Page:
Grant Hart | Theater Critic's Choice | Chicago Reader

Grant Hart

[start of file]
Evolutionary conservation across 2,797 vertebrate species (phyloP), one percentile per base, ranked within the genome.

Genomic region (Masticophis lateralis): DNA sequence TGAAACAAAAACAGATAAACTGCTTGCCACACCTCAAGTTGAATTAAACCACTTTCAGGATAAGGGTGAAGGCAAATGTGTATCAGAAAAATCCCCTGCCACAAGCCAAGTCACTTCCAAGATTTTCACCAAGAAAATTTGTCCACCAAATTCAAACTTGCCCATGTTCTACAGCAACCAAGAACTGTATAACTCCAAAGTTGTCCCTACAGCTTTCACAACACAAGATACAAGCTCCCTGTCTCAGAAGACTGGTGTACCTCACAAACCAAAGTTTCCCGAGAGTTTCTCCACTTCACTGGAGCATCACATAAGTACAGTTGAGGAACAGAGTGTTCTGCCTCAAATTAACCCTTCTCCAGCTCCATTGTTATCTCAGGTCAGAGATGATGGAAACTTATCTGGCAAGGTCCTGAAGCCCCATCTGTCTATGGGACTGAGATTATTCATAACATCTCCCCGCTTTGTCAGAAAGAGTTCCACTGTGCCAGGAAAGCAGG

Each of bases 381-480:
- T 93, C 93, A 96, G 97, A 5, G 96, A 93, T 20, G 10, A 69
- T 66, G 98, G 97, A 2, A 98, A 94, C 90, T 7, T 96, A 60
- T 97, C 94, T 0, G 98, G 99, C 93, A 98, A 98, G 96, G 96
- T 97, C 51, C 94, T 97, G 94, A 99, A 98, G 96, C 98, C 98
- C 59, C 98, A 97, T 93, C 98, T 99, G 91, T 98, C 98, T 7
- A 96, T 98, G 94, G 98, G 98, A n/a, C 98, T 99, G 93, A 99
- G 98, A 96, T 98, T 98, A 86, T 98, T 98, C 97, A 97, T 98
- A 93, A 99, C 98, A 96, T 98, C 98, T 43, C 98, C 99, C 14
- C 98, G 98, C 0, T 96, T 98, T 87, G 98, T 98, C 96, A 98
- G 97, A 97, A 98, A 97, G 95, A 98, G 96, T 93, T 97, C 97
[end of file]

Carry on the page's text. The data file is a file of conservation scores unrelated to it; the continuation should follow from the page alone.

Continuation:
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The feud and fallout from the bitter breakup of power-trio-cum-meteor-shower Husker Du continues. First it was Grant Hart's melancholy single, "2541," named after the band's studio address. Then came guitarist Bob Mould's Workbook album and tour--searing, monstrous, and dense. With Hart (it was said) experimenting with heroin, and bassist Greg Norton (it was said) selling real estate, there (it was felt) it would end. But now Hart's back (and cleaned up, he says), with an organ-laden, rocked-up return called Intolerance. There's a Springsteen-meets-the-Pogues sing-along ("The Main"), a sicko instrumental ("Roller-Rink"), and a knowing portrait of a protesting-too-much loser ("All of My Senses"). But hovering over it all, again, is "Twenty-five Forty-one" (spelled out this time in recognition of a new arrangement), a painfully literal, almost too literal, breakup story, using an eviction as a metaphor for the disintegration of the band. If you can manage to get over the song's killer hook, you think, cruelly, that this is only druggie self-pity. Get some perspective, you think--until the last line kicks in: "And it probably won't be the last time I'll have to be out by the first." What a song. Hart played all the instruments on the record, and well, too; no word on who'll be in his band, which he calls Nova Mob. Sunday, Lounge Ax, 2438 N. Lincoln; 525-6620.


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